After months of construction and closed sidewalks, the first phase of what will eventually be a 243 unit apartment complex centered along Hyattsville's downtown Route 1 corridor opened its doors to prospective tenants on Thursday.
During a grand opening champagne and cupcakes reception, agents from Greenbelt-based property management firm Bozzuto Management showed off two model units in its still-developing Palette At Arts District apartment complex for apartment hunters on Thursday afternoon from 2 p.m. to 8 p.m. Visitors, including a group from the Hyattsville Community Development Corporation, got the opportunity to tour a basic one-bedroom unit and a more expansive two bedroom unit with a balcony in the building at 5555 Baltimore Avenue.
The building complete and ready for habitation, Stuart Eisenberg, director of the Hyattsville CDC, praised the finished product, saying it was another sign of the progress that has been made over the last decade to redevelop of the city's downtown Route 1 corridor.
"It took several years–and a recession in between–to get this vision implemented," said Eisenberg. "But it's finally coming together….I hope they fill up fast."
The apartments are outfitted quite nicely with an eye for integrating modern features into the design of the space. Full size washer and dryer, granite countertops, "wood-look" flooring and carpet, wall mounted iPod and iPhone docks (Sorry gadget heads, demonstration units only featured iPhone 4 docks) and wall mounted AV and internet outlets all come standard in most of the 28 floor plans which will eventually be offered for lease.
The building is blocked off into separate nodes, so to speak, so that each locked door leading to the interior walkways is only served by roughly 10 to 12 residents. The walls are also packed with acoustic dampening materials designed to keep street noise to a minimum.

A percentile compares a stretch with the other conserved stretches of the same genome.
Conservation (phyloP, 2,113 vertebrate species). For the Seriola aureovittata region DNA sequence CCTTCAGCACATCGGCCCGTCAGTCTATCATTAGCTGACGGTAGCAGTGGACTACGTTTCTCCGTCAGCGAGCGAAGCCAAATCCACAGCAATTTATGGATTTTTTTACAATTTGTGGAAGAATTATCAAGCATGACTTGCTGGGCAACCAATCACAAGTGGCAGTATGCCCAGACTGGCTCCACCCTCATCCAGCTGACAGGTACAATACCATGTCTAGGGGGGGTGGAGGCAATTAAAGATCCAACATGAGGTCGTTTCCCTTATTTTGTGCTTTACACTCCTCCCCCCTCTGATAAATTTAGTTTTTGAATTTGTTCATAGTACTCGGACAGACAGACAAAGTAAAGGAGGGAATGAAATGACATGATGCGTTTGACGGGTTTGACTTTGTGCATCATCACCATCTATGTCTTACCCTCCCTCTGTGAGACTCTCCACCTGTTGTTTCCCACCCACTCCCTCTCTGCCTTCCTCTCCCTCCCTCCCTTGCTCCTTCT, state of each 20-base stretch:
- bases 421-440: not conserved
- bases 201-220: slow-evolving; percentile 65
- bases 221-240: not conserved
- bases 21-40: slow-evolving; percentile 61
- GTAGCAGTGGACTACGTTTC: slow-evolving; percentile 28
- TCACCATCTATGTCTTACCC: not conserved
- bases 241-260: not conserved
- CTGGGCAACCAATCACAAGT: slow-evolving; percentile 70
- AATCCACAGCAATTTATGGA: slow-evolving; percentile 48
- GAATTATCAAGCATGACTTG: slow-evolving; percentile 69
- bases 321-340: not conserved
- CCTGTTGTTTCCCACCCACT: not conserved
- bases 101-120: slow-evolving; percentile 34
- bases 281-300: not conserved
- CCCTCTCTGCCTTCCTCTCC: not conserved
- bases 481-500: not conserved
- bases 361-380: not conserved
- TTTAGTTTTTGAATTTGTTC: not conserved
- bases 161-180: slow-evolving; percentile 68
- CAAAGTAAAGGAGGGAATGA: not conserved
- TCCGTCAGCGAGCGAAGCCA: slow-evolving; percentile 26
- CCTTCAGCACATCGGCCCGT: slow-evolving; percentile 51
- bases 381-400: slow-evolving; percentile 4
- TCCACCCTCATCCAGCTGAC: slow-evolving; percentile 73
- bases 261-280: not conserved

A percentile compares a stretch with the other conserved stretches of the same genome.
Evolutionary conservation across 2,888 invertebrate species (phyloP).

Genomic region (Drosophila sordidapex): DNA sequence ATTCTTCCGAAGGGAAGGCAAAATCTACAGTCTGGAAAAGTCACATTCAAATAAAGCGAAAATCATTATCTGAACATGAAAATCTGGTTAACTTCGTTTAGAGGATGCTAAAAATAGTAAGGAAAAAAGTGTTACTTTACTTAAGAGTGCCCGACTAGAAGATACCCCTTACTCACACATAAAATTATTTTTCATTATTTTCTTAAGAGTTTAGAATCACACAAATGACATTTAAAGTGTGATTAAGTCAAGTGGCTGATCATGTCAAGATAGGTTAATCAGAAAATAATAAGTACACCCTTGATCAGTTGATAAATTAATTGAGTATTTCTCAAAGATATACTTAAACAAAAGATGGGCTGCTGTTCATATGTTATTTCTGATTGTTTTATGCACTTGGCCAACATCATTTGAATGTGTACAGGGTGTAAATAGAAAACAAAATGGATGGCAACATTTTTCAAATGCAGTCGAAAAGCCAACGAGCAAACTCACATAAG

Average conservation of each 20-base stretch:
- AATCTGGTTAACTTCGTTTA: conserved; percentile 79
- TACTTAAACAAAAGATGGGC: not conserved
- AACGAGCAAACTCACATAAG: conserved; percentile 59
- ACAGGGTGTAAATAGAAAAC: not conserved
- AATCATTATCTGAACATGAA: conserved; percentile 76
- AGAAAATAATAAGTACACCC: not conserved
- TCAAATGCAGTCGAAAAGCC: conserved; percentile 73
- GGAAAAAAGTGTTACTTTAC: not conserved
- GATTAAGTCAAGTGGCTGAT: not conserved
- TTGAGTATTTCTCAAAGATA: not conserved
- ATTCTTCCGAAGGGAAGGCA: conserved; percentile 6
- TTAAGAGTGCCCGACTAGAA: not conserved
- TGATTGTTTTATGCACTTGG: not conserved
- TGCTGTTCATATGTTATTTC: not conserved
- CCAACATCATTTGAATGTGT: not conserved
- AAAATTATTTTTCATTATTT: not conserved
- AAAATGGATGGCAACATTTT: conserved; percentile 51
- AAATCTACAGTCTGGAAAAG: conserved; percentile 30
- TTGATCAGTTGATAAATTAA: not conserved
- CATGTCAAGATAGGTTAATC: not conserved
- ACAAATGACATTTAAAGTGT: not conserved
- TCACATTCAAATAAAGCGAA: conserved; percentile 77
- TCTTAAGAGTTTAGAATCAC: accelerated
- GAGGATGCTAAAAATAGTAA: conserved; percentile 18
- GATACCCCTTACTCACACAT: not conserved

The building features streetside retail space for rent as well.
One bedroom apartments range from 629 to 820 square feet. Rent for the units begin at $1,437 per month for residents who are able to take advantage of a grand opening two-month rent discount for studio apartments which can be prorated throughout the year. Normally, the rental rate for the studio begins at $1,800 per month.
The most expensive floorplans, the two-bedroom, two-bathroom units, will rent for $2,635.
"We have a lot of very unique floorplans," said Stankovic as we toured "The buildings are a bit oddly shaped."
The two-bedroom Rococo floorplan, for instance, is aligned on a diagonal axis due to its location in the corner of the building, but it allows the main room to be bathed in natural light with wall-to-wall windows on the north and east faces of the building.
The next of the three apartment buildings to come on line is two blocks up the road at 5700 Baltimore Avenue, which is scheduled to open on January 12.
The largest of the three apartment buildings, 550145th Avenue, will be able to have its first residents move in by the end of April as the building is opened floor by floor. The building should be complete by May 24, according to Stankovic.
5501 45th Avenue, across the street from the Spice 6 Indian restaurant in the EYA retail center, will feature a rooftop recreation area with a bar and grill, a 24-hour fitness center, a pet-spa and dog park, as well as a range of floorplans from studio through 2 bedroom 2 bath layouts. Pets will be welcome, though some "aggressive" dog breeds are prohibited, according to Stankovic.
The Sales Pitch
When asked to sum up her sales pitch to prospective renters, Stankovic highlighted the location, the amenities planned for the development, as well as her company's customer service reputation.
"Bozzuto management is reknown for it's customer service," said Stankovic, "And you're not really going to find anything like this in this location."
Hilary Andel, property manager for the Hyattsville apartment complex, said that the arts district has a lot to offer for prospective residents. The close proximity to shopping, dining and public and private elementary and middle schools makes it an ideal location for someone who wants options within a stones throw of their front door.
Or, to say it another way;
"if you like Elevation Burger, you can't go wrong," said Eisenberg, laughing.
In jest he had touched on an eloquent argument to live in downtown Hyattsville: When you live in a city whose logo boasts "a world within walking distance", living near a burger joint might not be such a bad thing for the thighs.